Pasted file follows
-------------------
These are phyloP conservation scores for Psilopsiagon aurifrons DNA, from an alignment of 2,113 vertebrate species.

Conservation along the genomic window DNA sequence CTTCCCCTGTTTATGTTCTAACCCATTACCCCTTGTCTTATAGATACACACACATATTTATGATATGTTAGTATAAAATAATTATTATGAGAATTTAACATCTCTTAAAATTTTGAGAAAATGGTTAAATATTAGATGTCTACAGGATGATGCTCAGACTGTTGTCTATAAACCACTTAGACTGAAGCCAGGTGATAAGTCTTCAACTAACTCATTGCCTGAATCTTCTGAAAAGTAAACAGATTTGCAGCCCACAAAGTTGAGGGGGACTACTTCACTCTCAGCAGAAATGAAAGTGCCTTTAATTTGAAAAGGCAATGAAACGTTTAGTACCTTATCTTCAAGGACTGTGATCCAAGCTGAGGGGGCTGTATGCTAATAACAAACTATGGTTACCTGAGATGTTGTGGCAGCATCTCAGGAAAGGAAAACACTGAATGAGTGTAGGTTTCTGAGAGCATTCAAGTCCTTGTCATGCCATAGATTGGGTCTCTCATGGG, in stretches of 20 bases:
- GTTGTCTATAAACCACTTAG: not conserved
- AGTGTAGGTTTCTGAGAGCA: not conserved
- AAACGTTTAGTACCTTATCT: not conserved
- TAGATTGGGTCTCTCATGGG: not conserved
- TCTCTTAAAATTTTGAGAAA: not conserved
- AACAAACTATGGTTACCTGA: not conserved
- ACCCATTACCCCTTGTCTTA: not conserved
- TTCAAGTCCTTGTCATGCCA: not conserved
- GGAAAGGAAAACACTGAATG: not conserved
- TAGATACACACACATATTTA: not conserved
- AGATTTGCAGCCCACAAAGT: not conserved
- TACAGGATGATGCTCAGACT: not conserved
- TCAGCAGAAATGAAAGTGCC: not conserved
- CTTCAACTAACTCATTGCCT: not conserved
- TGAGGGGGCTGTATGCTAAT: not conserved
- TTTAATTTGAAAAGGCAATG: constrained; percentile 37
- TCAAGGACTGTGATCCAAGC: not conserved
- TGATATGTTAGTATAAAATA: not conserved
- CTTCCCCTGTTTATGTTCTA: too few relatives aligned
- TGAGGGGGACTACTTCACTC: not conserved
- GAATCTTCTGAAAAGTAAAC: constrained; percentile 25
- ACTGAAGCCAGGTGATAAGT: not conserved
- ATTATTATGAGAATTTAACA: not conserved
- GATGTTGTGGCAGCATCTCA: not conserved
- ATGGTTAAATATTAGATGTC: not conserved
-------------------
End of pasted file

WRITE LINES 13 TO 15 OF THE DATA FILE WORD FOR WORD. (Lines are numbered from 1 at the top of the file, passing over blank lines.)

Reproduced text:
- AGATTTGCAGCCCACAAAGT: not conserved
- TACAGGATGATGCTCAGACT: not conserved
- TCAGCAGAAATGAAAGTGCC: not conserved